Promega’s da Vinci Center artfully blends exploration and industry
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“I think it shows a huge commitment on Bill Linton’s part to say, ‘Okay, I’m going to support Promega and give you the tools that you need to do the job right and effectively, in a timely way, cost effectively,” said Motl. “And it’s really opened up a whole new avenue of opportunities for us to get things done.”
However, according to Janes, while the facility may be unusual with respect to the biotech industry as a whole, it’s in no way out of place on the Promega campus.
“I’m not sure it’s so much a departure from the company culture and history, because I think Bill has a history of doing that in other parts of the organization,” said Janes. “I’ve been in several different companies here and around the country. I’ve never seen anyone dedicate this type of facility to the engineering and facilities part of the business to support the business. So I think it’s fairly unique in terms of what’s happening in other companies like ours in the area and around the region and probably around the country to have this type of capability in-house. I don’t know that it’s all that unique from a corporate perspective in terms of the culture that Bill has established.”
The shoulders of giants
If any local company were inclined to embrace the legacy of Leonardo da Vinci — a true polymath who deftly straddled the worlds of applied science and pure science — Promega seems as good a candidate as any.
To Patterson, the company culture to some extent embodies the heart and soul of da Vinci.
“The spirit of da Vinci and the exploration of creating tools that don’t exist yet, and the willingness to explore that uncharted territory is the spirit that a lot of people want to perpetuate, and this is a great place to do that,” said Patterson.
“And I think it reflects the larger part of our business, which is science, too,” added Motl. “I think our scientists, our researchers, have that mindset as well — that exploration of that process, let’s try something new here. Will it work? And to have that opportunity in a more physical environment here with equipment that supports what they do is pretty neat.”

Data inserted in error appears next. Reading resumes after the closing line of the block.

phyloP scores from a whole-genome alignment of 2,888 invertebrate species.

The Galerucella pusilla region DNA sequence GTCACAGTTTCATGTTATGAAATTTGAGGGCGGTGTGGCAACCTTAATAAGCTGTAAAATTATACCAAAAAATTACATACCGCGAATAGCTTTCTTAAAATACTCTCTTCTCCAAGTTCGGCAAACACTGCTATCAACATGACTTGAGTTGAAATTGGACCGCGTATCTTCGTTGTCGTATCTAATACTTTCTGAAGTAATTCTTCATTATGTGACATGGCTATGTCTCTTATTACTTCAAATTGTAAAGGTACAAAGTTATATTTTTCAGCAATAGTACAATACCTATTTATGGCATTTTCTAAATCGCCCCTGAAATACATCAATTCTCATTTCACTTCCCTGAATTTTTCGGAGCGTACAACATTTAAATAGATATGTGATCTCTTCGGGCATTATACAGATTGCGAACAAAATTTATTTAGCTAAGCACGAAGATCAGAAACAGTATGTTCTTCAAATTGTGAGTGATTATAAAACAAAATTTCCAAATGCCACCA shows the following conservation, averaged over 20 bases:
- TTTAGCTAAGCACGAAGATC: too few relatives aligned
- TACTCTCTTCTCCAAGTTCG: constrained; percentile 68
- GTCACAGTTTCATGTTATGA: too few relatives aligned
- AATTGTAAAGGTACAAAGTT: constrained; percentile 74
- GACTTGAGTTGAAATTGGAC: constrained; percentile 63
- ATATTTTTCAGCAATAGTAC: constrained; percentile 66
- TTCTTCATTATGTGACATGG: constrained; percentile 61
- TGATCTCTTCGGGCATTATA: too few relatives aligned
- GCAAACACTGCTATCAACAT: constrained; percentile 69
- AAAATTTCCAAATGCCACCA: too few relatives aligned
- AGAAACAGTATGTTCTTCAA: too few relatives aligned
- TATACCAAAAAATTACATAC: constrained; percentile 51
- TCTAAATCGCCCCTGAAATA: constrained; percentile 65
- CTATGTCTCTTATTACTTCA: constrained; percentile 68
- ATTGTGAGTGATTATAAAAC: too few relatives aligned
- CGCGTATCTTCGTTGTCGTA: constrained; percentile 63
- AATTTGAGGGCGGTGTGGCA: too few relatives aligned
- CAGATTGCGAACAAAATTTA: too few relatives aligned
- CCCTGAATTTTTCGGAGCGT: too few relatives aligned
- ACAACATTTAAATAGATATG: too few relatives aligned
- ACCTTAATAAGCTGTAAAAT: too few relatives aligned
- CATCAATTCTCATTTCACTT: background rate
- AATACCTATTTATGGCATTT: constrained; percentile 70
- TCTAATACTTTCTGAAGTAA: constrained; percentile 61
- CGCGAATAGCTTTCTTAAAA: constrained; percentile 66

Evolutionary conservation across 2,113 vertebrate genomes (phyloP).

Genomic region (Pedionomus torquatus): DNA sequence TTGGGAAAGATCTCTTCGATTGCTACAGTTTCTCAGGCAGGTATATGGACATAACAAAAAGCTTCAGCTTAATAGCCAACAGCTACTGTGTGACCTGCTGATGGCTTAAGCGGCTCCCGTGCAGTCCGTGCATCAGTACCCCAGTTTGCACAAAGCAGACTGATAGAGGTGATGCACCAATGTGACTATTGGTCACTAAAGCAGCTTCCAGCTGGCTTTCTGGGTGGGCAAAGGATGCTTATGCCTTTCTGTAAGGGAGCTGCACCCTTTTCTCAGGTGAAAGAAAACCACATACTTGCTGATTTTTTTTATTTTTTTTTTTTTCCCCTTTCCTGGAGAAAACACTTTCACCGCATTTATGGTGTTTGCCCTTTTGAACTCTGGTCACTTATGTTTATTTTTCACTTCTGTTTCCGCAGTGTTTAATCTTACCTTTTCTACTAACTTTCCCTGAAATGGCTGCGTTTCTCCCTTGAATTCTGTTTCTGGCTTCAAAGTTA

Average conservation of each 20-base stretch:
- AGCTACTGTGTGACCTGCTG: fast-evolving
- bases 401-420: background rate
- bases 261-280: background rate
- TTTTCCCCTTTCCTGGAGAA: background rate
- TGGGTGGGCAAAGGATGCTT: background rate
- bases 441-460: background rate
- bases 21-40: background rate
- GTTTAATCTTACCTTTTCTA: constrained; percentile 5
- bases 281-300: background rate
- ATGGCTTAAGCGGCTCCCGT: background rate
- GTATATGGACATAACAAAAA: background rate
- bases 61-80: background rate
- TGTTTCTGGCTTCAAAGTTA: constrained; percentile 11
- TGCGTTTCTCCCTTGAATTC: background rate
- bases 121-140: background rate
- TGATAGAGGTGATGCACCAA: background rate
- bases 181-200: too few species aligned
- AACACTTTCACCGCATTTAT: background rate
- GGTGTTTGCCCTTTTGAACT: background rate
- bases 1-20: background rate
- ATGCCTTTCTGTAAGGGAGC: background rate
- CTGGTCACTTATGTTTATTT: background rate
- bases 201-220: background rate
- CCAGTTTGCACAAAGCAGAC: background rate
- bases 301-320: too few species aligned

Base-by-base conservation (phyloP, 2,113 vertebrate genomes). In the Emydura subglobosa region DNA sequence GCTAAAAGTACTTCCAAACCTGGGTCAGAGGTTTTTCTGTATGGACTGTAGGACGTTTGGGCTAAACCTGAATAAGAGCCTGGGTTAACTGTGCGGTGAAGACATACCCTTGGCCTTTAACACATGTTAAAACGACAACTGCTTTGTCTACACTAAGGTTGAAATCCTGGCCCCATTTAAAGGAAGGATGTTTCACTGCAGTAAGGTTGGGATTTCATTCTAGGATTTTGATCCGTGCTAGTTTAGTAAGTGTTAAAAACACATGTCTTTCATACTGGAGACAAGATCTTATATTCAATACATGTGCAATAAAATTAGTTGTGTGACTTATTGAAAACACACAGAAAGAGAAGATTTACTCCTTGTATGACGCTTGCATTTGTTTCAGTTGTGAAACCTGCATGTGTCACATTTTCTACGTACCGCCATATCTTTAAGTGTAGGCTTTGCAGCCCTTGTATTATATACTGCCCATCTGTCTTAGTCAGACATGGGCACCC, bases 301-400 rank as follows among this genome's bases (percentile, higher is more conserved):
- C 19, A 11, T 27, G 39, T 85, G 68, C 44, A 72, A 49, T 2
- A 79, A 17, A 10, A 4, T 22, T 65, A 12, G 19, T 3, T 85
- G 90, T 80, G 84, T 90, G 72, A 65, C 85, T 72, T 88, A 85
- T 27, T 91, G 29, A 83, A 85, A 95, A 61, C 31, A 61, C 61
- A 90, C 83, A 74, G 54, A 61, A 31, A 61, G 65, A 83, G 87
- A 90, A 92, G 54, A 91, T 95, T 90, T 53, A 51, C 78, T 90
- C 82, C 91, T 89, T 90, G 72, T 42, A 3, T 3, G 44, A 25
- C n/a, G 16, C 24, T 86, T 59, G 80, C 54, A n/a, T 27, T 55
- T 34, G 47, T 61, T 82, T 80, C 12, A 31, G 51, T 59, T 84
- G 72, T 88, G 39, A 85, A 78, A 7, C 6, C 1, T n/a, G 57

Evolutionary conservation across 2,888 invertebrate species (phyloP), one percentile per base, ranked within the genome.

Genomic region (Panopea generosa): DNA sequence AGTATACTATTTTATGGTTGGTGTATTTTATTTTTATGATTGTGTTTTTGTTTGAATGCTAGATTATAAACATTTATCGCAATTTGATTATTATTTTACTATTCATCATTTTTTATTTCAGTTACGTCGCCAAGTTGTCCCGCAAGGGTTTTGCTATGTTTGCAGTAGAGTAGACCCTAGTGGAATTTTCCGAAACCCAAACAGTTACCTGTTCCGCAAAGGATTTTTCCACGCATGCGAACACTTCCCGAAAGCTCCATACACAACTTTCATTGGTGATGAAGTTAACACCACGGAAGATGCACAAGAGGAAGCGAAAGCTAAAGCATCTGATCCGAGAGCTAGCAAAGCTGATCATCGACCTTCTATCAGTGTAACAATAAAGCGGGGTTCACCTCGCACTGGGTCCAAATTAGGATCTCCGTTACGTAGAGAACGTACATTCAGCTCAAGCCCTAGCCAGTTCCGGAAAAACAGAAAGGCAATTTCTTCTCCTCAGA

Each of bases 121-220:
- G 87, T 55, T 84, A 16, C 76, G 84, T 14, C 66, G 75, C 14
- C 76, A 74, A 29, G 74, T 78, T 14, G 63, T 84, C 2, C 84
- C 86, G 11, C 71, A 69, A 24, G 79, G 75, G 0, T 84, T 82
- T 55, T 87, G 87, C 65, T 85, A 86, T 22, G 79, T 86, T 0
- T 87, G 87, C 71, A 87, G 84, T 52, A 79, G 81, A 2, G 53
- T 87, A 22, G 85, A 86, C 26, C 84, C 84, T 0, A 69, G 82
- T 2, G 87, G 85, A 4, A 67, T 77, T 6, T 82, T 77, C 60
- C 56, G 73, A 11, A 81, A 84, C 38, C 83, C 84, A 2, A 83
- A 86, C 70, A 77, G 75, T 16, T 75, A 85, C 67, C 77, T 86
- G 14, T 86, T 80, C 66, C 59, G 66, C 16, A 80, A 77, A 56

More to the point, perhaps, the da Vinci building’s facilities embrace the animating force of science and technology — namely, trial and error.
“The tools [in this facility] will, I hate to say this, allow us to fail faster, right?” said Janes. “But sometimes that is what we do. We say, ‘I’ve got three or four ideas, I’m going to prototype something and try it.’ I’ve got some good experience with some things that we’ve 3D-printed over the last few weeks to do just that very thing. We were struggling with a particular process that we were trying to dial in, and we tried a few different things.
“We can print something in a couple of hours and try it and say, ‘Ooh, that’s not quite what we want,’ as opposed to sending something out and saying, ‘We think this is what we want. Let’s go have a machine shop make it for us over the course of a week or two, get it back in, and in the meantime, the clock’s ticking again on some deadlines we had for some things.’”
Meanwhile, the creative spirit — and the purposeful energy — of the facility are merging into what’s become something of a corporate-wide exploration in itself.
“I think to some degree [what goes on here] is tinkering with a purpose,” said Janes. “There’s certainly an element for the broader population of the company to tinker and get creative. It’s kind of in its infancy as a building, so we really haven’t scratched the surface of much of that, but some of the benefit for us from an engineering perspective is the ability to support our customers.
“Customers come to us with many different needs, broad and deep and very technical. So this gives us the ability to maybe more quickly get solutions for them. So tinkering, for sure. There’s the creative element of, ‘Let’s try that and see how it works.’ The ability to do that faster and say, ‘Hmm, maybe those two things aren’t a great idea, but it may lead you down a path to something else.’”
The da Vinci Center: Key Features
Rooftop solar panels
The center’s south-facing surfaces include four-dozen 265-watt photovoltaic panels that generate an estimated 15,200 kilowatt-hours of electricity per year. The building’s north-facing windows allow ample natural light to flow into the facility.
Laser cutting allows Promega to quickly create change parts and also allows for prototyping of packaging designs.
The company uses sample cutting to prototype paperboard and packaging. This results in faster development turnaround and allows the company to produce custom kit inserts in very low quantities.
This machine can quickly create plastic prototypes for packaging and can make fixtures and jigs for production and other applications.
The FARO Arm
This tool is used to reverse-engineer parts for processing new product components.
CNC Mill and CNC Lathe
These machines can rapidly prototype new component designs and make parts.
Source: Promega Corp.
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